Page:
The worth of the sugar cane
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Monday February 17, 2014

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The worth of the sugar cane

Both here in Corozal and Orange Walk, the main topic of discussion ending the old year 2013 and beginning the New Year 2014 continues to be the predominant unresolved issues overshadowing the future of the sugar cane crop. Here is a brief history of what exactly is sugar cane for those that would like to know.

Sugarcane, or Sugar cane, is any of six to 37 species (depending on which taxonomic system is used) of tall perennial true grasses of the genus Saccharum, tribe Andropogoneae, native to the warm temperate to tropical regions of South Asia. They have stout jointed fibrous stalks that are rich in sugar, and measure two to six metres (6 to 19 feet) tall. All sugar cane species interbreed and the major commercial cultivars are complex hybrids.

Sugarcane belongs to the grass family (Poaceae), an economically important seed plant family that includes maize, wheat, rice, and sorghum and many forage crops. The main product of sugarcane is sucrose, which accumulates in the stalk internodes. Sucrose, extracted and purified in specialized mill factories, is used as raw material in human food industries or is fermented to produce ethanol. Ethanol is produced by Belize Sugar Industries/American Sugar Refining to generate electricity which is then sold to Belize Electricity Limited for a profit.

Sugarcane is the world's largest crop. In 2010, the Food Agriculture Organization estimates sugar cane was cultivated on about 23.8 million hectares, in more than 90 countries, with a worldwide harvest of 1.69 billion tons. Brazil was the largest producer of sugar cane in the world. The next five major producers, in decreasing amounts of production, were India, China, Thailand, Pakistan and Mexico.

The world demand for sugar is the primary driver of sugarcane agriculture. Cane accounts for 80% of sugar produced; most of the rest is made from sugar beets. Sugarcane predominantly grows in the tropical and subtropical regions, and sugar beet predominantly grows in colder temperate regions of the world. Other than sugar, products derived from sugarcane include falernum, molasses, rum, traditional spirits, bagasse and ethanol. In some regions, people use sugarcane reeds to make pens, mats, screens, and thatch. The young unexpanded inflorescence of tebu telor is eaten raw, steamed or toasted, and prepared in various ways in certain island communities of Indonesia.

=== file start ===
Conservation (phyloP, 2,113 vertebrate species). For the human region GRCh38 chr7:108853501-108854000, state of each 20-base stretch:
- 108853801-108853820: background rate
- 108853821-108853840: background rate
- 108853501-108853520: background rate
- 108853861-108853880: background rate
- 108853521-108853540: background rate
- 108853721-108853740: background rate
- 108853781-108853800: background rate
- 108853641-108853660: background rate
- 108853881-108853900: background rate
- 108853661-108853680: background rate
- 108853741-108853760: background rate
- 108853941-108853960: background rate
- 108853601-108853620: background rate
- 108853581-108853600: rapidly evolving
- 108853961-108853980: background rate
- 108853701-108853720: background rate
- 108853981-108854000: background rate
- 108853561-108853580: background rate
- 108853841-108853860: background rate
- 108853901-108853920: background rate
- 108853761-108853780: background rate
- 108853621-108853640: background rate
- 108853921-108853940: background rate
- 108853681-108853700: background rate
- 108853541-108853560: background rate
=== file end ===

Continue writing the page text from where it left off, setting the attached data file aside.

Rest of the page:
In India, between the sixth and fourth centuries BC, the Persians, followed by the Greeks, discovered the famous "reeds that produce honey without bees". They adopted and then spread sugar and sugarcane agriculture. A few merchants began to trade in sugar—a luxury and an expensive spice until the 18th century. Before the 18th century, cultivation of sugar cane was largely confined to India. Sugarcane plantations, like cotton farms, were a major driver of large human migrations in the 19th and early 20th century, influencing the ethnic mix, political conflicts and cultural evolution of various Caribbean, South American, Indian Ocean and Pacific island nations.

Sugarcane is a tropical, perennial grass that forms lateral shoots at the base to produce multiple stems, typically three to four metres high and about five cm in diameter. The stems grow into cane stalk, which when mature constitutes approximately 75% of the entire plant. A mature stalk is typically composed of 11–16% fiber, 12–16% soluble sugars, 2–3% non-sugars, and 63–73% water. A sugarcane crop is sensitive to the climate, soil type, irrigation, fertilizers, insects, disease control, varieties, and the harvest period. The average yield of cane stalk is 60–70 tonnes per hectare per year. However, this figure can vary between 30 and 180 tonnes per hectare depending on knowledge and crop management approach used in sugarcane cultivation. Sugarcane is a cash crop, but it is also used as livestock fodder.

In Belize, the sugar cane industry is a vital part of our economic structure and an important foreign exchange earner. Power to the cane farmers of the north.

Photograph and story by the Corozal Daily

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